The movie, Varietys writer added, flings about the kind of Uncle Tom racism one hopes has permanently exited American screens.
(Excerpt) Read more at nytimes.com ...
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They also considered “Le Jerry” to be a genius.
French cinema goes PC. I found it interesting to notice that the left wing mouthpiece for the Socialist Party drooled over this trash, while more right wing papers were critical.
The French “Driving Miss Daisy”, a few decades later?
This is a patronizing movie that assuages white liberal guilt, which the French left is submerged in.
Just look at Rwanda, if you want to know the real French attitude about blacks.
The Nazis under Goebbels took propaganda on cellulose to great heights.
They made awful flicks and they made up for it by making lots of people dead. You cannot honestly say the same about the French.
Quentin Tarentino demonstrated this to the acclaim of almost nobody via his amazing work “Inglorious Basterds.”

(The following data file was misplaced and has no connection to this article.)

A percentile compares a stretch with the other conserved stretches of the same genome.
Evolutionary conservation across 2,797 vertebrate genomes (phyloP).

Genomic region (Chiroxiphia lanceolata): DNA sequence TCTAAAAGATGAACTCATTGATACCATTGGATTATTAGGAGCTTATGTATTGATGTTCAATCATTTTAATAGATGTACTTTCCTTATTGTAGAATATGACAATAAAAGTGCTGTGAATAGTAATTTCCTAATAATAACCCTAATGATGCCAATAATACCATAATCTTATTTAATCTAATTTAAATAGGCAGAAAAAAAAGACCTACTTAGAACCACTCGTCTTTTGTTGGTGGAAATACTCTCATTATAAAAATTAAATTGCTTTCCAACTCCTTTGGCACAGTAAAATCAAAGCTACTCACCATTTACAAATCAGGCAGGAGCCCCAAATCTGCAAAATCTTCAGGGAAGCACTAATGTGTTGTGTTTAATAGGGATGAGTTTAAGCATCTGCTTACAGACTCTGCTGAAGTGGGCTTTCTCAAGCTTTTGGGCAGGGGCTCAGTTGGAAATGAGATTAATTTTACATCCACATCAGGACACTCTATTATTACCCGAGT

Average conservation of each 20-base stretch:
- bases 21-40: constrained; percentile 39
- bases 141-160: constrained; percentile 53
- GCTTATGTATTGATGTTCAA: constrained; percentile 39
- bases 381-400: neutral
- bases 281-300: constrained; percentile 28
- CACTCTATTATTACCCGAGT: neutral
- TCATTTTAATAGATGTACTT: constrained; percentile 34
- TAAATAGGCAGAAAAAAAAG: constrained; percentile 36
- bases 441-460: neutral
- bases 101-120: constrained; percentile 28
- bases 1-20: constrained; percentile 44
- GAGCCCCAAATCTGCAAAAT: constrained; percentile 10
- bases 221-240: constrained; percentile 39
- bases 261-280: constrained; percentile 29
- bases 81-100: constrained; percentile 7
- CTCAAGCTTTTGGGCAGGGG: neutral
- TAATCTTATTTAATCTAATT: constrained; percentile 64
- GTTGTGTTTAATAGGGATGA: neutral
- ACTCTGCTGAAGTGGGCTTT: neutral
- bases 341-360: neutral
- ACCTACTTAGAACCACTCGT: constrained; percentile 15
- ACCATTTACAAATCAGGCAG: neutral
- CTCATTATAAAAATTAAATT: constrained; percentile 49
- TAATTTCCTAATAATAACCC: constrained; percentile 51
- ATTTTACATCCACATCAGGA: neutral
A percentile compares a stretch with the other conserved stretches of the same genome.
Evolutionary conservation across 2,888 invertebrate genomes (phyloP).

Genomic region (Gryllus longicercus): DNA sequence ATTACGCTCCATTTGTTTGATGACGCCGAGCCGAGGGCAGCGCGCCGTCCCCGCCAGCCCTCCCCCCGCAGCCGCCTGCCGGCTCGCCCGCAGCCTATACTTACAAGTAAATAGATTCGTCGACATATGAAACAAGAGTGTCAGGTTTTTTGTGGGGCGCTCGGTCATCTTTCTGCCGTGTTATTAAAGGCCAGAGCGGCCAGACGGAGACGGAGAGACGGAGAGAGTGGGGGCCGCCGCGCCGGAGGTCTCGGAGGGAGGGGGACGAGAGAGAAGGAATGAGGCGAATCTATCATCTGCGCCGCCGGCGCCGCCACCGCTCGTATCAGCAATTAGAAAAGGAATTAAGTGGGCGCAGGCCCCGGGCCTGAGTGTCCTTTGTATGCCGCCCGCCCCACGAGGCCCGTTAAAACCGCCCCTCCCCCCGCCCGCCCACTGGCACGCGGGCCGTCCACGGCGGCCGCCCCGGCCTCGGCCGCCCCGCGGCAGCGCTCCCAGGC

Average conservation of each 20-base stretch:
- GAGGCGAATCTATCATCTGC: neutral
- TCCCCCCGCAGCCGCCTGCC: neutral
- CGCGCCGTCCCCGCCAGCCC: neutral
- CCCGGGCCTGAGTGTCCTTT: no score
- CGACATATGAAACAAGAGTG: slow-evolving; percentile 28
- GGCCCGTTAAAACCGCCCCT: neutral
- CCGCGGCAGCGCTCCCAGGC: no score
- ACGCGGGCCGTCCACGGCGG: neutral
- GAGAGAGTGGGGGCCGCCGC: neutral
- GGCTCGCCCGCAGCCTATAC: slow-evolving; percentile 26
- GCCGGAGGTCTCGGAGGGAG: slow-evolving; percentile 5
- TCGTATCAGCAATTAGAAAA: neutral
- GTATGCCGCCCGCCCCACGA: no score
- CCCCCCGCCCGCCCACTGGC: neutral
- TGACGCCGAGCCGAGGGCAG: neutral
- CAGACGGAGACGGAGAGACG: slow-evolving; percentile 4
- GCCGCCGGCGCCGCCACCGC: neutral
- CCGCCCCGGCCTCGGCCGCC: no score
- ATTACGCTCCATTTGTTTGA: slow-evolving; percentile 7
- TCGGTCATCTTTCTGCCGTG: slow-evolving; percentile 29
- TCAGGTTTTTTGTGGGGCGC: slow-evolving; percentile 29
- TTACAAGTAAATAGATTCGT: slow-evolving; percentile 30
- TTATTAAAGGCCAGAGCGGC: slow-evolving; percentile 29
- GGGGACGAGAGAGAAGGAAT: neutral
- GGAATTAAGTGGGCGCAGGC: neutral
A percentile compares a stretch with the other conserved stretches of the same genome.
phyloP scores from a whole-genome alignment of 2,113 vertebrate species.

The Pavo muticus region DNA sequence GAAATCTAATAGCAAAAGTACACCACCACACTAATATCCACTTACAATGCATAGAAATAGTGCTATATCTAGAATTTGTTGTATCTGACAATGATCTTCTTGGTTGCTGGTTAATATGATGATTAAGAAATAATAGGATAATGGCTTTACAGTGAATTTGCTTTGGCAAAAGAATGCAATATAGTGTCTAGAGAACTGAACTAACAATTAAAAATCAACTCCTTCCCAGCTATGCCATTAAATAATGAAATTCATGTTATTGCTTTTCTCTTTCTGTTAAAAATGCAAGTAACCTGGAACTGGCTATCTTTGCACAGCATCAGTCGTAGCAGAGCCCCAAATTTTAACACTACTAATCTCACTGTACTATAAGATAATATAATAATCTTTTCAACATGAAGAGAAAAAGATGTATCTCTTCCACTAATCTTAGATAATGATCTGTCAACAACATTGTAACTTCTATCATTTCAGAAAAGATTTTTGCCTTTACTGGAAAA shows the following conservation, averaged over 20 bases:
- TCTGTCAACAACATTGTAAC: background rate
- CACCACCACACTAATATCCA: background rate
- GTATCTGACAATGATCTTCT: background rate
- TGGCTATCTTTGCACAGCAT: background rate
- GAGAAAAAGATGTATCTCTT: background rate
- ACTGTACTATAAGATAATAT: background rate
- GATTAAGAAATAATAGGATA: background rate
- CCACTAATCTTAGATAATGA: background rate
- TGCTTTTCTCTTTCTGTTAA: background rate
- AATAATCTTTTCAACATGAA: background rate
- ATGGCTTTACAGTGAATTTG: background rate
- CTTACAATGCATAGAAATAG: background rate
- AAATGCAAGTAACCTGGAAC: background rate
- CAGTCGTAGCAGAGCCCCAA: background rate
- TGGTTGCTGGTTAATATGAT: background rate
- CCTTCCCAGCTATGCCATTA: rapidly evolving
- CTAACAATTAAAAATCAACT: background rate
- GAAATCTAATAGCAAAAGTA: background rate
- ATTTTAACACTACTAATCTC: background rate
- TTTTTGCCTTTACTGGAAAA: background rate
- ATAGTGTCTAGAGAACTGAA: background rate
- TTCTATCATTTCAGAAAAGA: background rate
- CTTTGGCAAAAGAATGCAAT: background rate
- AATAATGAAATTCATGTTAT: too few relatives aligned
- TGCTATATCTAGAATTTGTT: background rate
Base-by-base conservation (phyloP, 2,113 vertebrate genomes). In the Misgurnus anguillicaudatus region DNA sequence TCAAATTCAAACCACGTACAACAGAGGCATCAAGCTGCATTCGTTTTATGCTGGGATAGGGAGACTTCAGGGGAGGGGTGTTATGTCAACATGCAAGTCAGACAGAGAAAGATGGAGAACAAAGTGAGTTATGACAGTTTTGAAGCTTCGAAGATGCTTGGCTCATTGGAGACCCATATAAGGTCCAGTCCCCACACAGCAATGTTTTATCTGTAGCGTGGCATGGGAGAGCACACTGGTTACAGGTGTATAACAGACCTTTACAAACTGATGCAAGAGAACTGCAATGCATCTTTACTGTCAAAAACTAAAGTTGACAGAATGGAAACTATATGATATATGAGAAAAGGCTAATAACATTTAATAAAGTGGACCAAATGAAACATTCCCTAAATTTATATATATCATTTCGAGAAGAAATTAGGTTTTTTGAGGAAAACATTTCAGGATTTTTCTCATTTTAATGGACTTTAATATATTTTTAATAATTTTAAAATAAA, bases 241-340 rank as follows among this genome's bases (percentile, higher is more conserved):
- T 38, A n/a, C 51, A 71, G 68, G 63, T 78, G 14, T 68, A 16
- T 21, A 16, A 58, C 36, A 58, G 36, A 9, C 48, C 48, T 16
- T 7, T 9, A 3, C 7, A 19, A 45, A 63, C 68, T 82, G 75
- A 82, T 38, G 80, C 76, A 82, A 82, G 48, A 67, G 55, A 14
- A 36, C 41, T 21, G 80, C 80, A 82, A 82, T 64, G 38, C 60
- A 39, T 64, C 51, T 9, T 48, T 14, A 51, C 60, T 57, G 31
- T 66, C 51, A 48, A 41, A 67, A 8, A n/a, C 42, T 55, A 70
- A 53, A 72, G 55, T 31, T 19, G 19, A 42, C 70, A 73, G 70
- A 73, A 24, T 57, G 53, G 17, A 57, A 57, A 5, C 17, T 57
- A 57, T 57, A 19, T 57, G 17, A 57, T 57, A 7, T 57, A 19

Want to watch a movie?
Cinema Francais s’il vous plait.
What’s the unemployment rate in France?
Driving Miss Daisy was what occurred to me, too. That was a movie I skipped, but couldn’t help hearing about from all sorts of breathless commentaries.
>>>”The French Flock to a Feel-Good Movie “Untouchables””<<<
Given the state of economy in La France, I guess they wanted to take a break from Les Misérables.
Ironically though, most of the best movies I’ve seen over the past few years, have been German movies: Goodbye, Lenin!, Sophie Scholl-The Final Days, to name a few.